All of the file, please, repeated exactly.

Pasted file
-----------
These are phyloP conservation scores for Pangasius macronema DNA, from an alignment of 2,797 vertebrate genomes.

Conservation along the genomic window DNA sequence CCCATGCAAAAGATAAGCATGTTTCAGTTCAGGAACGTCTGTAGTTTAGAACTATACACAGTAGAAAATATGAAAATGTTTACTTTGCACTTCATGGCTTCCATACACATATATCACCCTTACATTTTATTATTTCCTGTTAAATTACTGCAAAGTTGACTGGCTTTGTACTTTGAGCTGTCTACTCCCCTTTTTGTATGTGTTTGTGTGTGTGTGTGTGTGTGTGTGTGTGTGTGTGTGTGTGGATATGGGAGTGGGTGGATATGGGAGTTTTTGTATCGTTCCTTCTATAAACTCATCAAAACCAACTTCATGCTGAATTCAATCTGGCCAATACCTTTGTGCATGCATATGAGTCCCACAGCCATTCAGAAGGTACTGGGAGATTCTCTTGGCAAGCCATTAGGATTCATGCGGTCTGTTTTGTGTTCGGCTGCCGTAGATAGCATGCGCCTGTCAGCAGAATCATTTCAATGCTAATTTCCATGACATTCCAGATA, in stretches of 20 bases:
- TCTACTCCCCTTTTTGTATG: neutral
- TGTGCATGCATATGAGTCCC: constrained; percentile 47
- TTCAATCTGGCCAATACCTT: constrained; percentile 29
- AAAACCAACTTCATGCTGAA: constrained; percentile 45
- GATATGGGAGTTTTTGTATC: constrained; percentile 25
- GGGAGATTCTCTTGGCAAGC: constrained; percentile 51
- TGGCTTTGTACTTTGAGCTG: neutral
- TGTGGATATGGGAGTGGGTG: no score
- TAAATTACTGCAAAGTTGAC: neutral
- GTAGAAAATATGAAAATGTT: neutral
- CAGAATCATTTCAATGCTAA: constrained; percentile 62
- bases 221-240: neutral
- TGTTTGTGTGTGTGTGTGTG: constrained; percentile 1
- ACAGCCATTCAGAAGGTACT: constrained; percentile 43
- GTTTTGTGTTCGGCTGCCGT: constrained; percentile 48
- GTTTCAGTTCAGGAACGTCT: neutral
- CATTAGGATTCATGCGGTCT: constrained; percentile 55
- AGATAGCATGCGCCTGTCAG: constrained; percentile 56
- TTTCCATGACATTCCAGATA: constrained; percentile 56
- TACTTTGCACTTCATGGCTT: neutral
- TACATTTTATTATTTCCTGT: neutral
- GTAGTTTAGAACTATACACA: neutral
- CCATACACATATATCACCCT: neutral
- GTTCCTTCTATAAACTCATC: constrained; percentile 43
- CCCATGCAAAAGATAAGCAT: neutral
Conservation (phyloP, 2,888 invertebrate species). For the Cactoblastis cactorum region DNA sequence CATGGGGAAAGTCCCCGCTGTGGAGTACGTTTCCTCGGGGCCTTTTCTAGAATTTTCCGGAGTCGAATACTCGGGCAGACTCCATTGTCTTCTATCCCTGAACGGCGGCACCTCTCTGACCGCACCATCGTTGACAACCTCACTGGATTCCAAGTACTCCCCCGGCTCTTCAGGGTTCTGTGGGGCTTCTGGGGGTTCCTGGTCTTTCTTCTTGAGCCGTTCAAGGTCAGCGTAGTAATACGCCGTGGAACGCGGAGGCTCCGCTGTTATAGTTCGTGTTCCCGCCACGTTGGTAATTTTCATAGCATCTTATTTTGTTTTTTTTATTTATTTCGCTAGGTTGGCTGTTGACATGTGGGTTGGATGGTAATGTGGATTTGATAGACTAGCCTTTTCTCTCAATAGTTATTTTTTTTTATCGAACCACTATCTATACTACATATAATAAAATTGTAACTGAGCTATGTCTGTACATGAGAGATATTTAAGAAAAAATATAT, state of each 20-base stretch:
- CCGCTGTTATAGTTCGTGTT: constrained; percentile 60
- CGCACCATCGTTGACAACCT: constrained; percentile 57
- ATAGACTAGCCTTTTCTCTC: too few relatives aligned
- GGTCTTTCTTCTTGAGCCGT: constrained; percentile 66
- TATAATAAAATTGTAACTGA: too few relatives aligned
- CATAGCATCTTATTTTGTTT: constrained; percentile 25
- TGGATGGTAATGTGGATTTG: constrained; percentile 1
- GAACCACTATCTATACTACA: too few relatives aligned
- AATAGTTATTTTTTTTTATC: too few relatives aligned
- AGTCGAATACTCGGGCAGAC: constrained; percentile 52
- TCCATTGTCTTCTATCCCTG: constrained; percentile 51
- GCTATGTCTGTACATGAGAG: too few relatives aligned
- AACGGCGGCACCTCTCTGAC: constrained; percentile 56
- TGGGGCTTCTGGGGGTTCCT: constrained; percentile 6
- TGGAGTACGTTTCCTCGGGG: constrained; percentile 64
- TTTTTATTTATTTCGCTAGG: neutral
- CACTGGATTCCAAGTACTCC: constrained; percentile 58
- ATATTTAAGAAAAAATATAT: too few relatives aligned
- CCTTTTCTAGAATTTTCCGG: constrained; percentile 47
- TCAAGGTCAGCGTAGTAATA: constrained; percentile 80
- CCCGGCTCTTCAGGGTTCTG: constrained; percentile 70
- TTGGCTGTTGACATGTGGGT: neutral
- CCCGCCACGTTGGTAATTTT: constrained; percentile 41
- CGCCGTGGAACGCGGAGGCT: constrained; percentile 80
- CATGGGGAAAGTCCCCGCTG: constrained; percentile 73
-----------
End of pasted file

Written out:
These are phyloP conservation scores for Pangasius macronema DNA, from an alignment of 2,797 vertebrate genomes.

Conservation along the genomic window DNA sequence CCCATGCAAAAGATAAGCATGTTTCAGTTCAGGAACGTCTGTAGTTTAGAACTATACACAGTAGAAAATATGAAAATGTTTACTTTGCACTTCATGGCTTCCATACACATATATCACCCTTACATTTTATTATTTCCTGTTAAATTACTGCAAAGTTGACTGGCTTTGTACTTTGAGCTGTCTACTCCCCTTTTTGTATGTGTTTGTGTGTGTGTGTGTGTGTGTGTGTGTGTGTGTGTGTGTGGATATGGGAGTGGGTGGATATGGGAGTTTTTGTATCGTTCCTTCTATAAACTCATCAAAACCAACTTCATGCTGAATTCAATCTGGCCAATACCTTTGTGCATGCATATGAGTCCCACAGCCATTCAGAAGGTACTGGGAGATTCTCTTGGCAAGCCATTAGGATTCATGCGGTCTGTTTTGTGTTCGGCTGCCGTAGATAGCATGCGCCTGTCAGCAGAATCATTTCAATGCTAATTTCCATGACATTCCAGATA, in stretches of 20 bases:
- TCTACTCCCCTTTTTGTATG: neutral
- TGTGCATGCATATGAGTCCC: constrained; percentile 47
- TTCAATCTGGCCAATACCTT: constrained; percentile 29
- AAAACCAACTTCATGCTGAA: constrained; percentile 45
- GATATGGGAGTTTTTGTATC: constrained; percentile 25
- GGGAGATTCTCTTGGCAAGC: constrained; percentile 51
- TGGCTTTGTACTTTGAGCTG: neutral
- TGTGGATATGGGAGTGGGTG: no score
- TAAATTACTGCAAAGTTGAC: neutral
- GTAGAAAATATGAAAATGTT: neutral
- CAGAATCATTTCAATGCTAA: constrained; percentile 62
- bases 221-240: neutral
- TGTTTGTGTGTGTGTGTGTG: constrained; percentile 1
- ACAGCCATTCAGAAGGTACT: constrained; percentile 43
- GTTTTGTGTTCGGCTGCCGT: constrained; percentile 48
- GTTTCAGTTCAGGAACGTCT: neutral
- CATTAGGATTCATGCGGTCT: constrained; percentile 55
- AGATAGCATGCGCCTGTCAG: constrained; percentile 56
- TTTCCATGACATTCCAGATA: constrained; percentile 56
- TACTTTGCACTTCATGGCTT: neutral
- TACATTTTATTATTTCCTGT: neutral
- GTAGTTTAGAACTATACACA: neutral
- CCATACACATATATCACCCT: neutral
- GTTCCTTCTATAAACTCATC: constrained; percentile 43
- CCCATGCAAAAGATAAGCAT: neutral
Conservation (phyloP, 2,888 invertebrate species). For the Cactoblastis cactorum region DNA sequence CATGGGGAAAGTCCCCGCTGTGGAGTACGTTTCCTCGGGGCCTTTTCTAGAATTTTCCGGAGTCGAATACTCGGGCAGACTCCATTGTCTTCTATCCCTGAACGGCGGCACCTCTCTGACCGCACCATCGTTGACAACCTCACTGGATTCCAAGTACTCCCCCGGCTCTTCAGGGTTCTGTGGGGCTTCTGGGGGTTCCTGGTCTTTCTTCTTGAGCCGTTCAAGGTCAGCGTAGTAATACGCCGTGGAACGCGGAGGCTCCGCTGTTATAGTTCGTGTTCCCGCCACGTTGGTAATTTTCATAGCATCTTATTTTGTTTTTTTTATTTATTTCGCTAGGTTGGCTGTTGACATGTGGGTTGGATGGTAATGTGGATTTGATAGACTAGCCTTTTCTCTCAATAGTTATTTTTTTTTATCGAACCACTATCTATACTACATATAATAAAATTGTAACTGAGCTATGTCTGTACATGAGAGATATTTAAGAAAAAATATAT, state of each 20-base stretch:
- CCGCTGTTATAGTTCGTGTT: constrained; percentile 60
- CGCACCATCGTTGACAACCT: constrained; percentile 57
- ATAGACTAGCCTTTTCTCTC: too few relatives aligned
- GGTCTTTCTTCTTGAGCCGT: constrained; percentile 66
- TATAATAAAATTGTAACTGA: too few relatives aligned
- CATAGCATCTTATTTTGTTT: constrained; percentile 25
- TGGATGGTAATGTGGATTTG: constrained; percentile 1
- GAACCACTATCTATACTACA: too few relatives aligned
- AATAGTTATTTTTTTTTATC: too few relatives aligned
- AGTCGAATACTCGGGCAGAC: constrained; percentile 52
- TCCATTGTCTTCTATCCCTG: constrained; percentile 51
- GCTATGTCTGTACATGAGAG: too few relatives aligned
- AACGGCGGCACCTCTCTGAC: constrained; percentile 56
- TGGGGCTTCTGGGGGTTCCT: constrained; percentile 6
- TGGAGTACGTTTCCTCGGGG: constrained; percentile 64
- TTTTTATTTATTTCGCTAGG: neutral
- CACTGGATTCCAAGTACTCC: constrained; percentile 58
- ATATTTAAGAAAAAATATAT: too few relatives aligned
- CCTTTTCTAGAATTTTCCGG: constrained; percentile 47
- TCAAGGTCAGCGTAGTAATA: constrained; percentile 80
- CCCGGCTCTTCAGGGTTCTG: constrained; percentile 70
- TTGGCTGTTGACATGTGGGT: neutral
- CCCGCCACGTTGGTAATTTT: constrained; percentile 41
- CGCCGTGGAACGCGGAGGCT: constrained; percentile 80
- CATGGGGAAAGTCCCCGCTG: constrained; percentile 73